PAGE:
III. Screening of the Plaintiff's Amended Complaint (Dkt. No. 21)

         The law requires the court to screen complaints brought by prisoners seeking relief against a governmental entity, or officer or employee of a governmental entity. 28 U.S.C. §1915A(a). The court must dismiss a complaint, or part of it, if the plaintiff raises claims that are legally “frivolous or malicious, ” that fail to state a claim upon which relief may be granted, or that seek monetary relief from a defendant who is immune from such relief. 28 U.S.C. §1915A(b).

         To state a cognizable claim under the federal notice pleading system, the plaintiff must provide a “short and plain statement of the claim showing that [he] is entitled to relief[.]” Fed.R.Civ.P. 8(a)(2). A plaintiff does not need to plead specific facts, and his statement need only “give the defendant fair notice of what the . . . claim is and the grounds upon which it rests.” Bell Atl. Corp. v. Twombly, 550 U.S. 544, 555 (2007) (quoting Conley v. Gibson, 355 U.S. 41, 47 (1957)). A complaint that offers “labels and conclusions, ” however, or “formulaic recitation of the elements of a cause of action will not do.” Ashcroft v. Iqbal, 556 U.S. 662, 678 (2009) (quoting Twombly, 550 U.S. at 555). To state a claim, a complaint must contain sufficient factual matter, accepted as true, “that is plausible on its face.” Id. (quoting Twombly, 550 U.S. at 570). “A claim has facial plausibility when the plaintiff pleads factual content that allows the court to draw the reasonable inference that the defendant is liable for the misconduct alleged.” Id. (citing Twombly, 550 U.S. at 556). The complaint allegations “must be enough to raise a right to relief above the speculative level.” Twombly, 550 U.S. at 555 (citation omitted).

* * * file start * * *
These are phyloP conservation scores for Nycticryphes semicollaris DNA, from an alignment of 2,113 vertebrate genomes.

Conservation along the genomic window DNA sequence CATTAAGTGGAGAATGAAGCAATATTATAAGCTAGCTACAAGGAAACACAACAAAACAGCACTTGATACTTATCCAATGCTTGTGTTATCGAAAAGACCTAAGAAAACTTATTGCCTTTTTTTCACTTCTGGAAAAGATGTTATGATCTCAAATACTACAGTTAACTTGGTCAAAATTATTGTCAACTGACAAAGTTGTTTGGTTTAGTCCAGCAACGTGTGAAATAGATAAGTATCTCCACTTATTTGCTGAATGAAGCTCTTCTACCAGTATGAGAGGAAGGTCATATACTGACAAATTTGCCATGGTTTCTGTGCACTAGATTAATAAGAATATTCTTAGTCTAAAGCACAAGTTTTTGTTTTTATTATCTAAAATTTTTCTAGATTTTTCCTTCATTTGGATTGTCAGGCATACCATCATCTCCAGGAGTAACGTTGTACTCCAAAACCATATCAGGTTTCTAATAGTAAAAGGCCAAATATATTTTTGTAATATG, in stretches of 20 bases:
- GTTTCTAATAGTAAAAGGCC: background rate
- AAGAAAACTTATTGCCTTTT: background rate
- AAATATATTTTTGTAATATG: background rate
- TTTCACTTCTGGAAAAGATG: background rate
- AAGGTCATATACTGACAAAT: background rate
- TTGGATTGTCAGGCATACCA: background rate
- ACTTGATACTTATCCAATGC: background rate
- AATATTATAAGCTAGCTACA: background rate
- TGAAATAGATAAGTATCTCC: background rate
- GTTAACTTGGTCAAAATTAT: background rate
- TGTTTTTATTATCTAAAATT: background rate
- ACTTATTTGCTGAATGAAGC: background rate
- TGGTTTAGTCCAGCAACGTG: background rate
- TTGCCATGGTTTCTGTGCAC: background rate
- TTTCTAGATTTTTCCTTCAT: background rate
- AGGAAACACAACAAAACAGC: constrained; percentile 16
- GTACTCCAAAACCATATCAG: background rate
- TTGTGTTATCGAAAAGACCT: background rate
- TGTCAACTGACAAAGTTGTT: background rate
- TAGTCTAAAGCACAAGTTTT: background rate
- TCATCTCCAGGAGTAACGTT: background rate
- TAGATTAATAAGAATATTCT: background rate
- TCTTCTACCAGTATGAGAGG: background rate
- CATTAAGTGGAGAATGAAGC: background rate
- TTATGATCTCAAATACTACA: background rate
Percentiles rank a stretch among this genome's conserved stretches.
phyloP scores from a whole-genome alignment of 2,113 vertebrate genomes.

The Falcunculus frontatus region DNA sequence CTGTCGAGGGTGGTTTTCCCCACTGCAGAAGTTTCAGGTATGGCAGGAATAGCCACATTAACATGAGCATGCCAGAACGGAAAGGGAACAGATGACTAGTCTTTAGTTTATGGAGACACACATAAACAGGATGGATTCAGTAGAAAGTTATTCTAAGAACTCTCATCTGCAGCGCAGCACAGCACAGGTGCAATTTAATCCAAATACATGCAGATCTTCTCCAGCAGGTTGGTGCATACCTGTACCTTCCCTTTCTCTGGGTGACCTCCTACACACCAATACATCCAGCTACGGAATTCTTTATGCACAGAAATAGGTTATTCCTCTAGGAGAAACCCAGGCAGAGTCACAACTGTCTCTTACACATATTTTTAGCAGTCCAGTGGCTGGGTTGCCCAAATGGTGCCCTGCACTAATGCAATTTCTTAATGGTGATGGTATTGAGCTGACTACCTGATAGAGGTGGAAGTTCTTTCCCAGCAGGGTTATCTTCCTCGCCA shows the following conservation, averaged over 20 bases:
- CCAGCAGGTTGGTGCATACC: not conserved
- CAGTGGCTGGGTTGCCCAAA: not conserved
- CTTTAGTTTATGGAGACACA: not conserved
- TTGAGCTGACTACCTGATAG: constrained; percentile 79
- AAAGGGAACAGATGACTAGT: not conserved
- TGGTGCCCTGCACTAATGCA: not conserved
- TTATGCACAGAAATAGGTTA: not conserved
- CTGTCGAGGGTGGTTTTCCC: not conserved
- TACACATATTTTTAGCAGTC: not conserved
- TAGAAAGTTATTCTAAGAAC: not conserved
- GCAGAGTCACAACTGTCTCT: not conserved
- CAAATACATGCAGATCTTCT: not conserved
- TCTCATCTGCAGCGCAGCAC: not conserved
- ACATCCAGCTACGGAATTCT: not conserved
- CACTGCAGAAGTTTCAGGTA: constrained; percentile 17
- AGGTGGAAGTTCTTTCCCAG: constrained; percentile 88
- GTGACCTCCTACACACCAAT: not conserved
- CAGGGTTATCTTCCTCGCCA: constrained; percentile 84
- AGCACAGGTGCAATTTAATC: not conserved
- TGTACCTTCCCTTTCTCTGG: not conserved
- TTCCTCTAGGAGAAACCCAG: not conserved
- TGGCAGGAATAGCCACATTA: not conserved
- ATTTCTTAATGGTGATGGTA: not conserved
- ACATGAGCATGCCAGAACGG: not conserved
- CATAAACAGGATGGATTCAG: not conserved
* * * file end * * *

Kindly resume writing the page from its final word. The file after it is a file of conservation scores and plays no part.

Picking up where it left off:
In considering whether a complaint states a claim, courts follow the two-step process in Twombly. First, they must “identify[] pleadings that, because they are no more than conclusions, are not entitled to the assumption of truth.” Iqbal, 556 U.S. at 679. A plaintiff must support legal conclusions with factual allegations. Id. Second, if there are well-pleaded factual allegations, courts must “assume their veracity and then determine whether they plausibly give rise to an entitlement to relief.” Id.

         To state a claim for relief under 42 U.S.C. §1983, a plaintiff must allege that the defendants: 1) deprived him of a right secured by the Constitution or laws of the United States; and 2) acted under color of state law. Buchanan-Moore v. Cty. of Milwaukee, 570 F.3d 824, 827 (7th Cir. 2009) (citing Kramer v. Vill. of N. Fond du Lac, 384 F.3d 856, 861 (7th Cir. 2004)); see also Gomez v. Toledo, 446 U.S. 635, 640 (1980). The court is obliged to give the plaintiff's pro se allegations, “however inartfully pleaded, ” a liberal construction. Erickson v. Pardus, 551 U.S. 89, 94 (2007) (quoting Estelle v. Gamble, 429 U.S. 97, 106 (1976)).

         A. The Plaintiff's Allegations

         In the amended complaint, the plaintiff repeats his original allegations against defendants Kamphuis and Muenchow. He alleges that he is disabled: he has bipolar type 1, a learning disorder, post-traumatic stress disorder and borderline personality. Dkt. No. 21 at 5. Kamphuis allegedly repeatedly denied the plaintiff's requests for accommodations under the ADA. Dkt. No. 21 at 3-5. Kamphuis told the plaintiff that he needed to provide documentation of his disability, but the plaintiff could not get copies of the health records that would have proven his disability. Id. at 4. The plaintiff also ...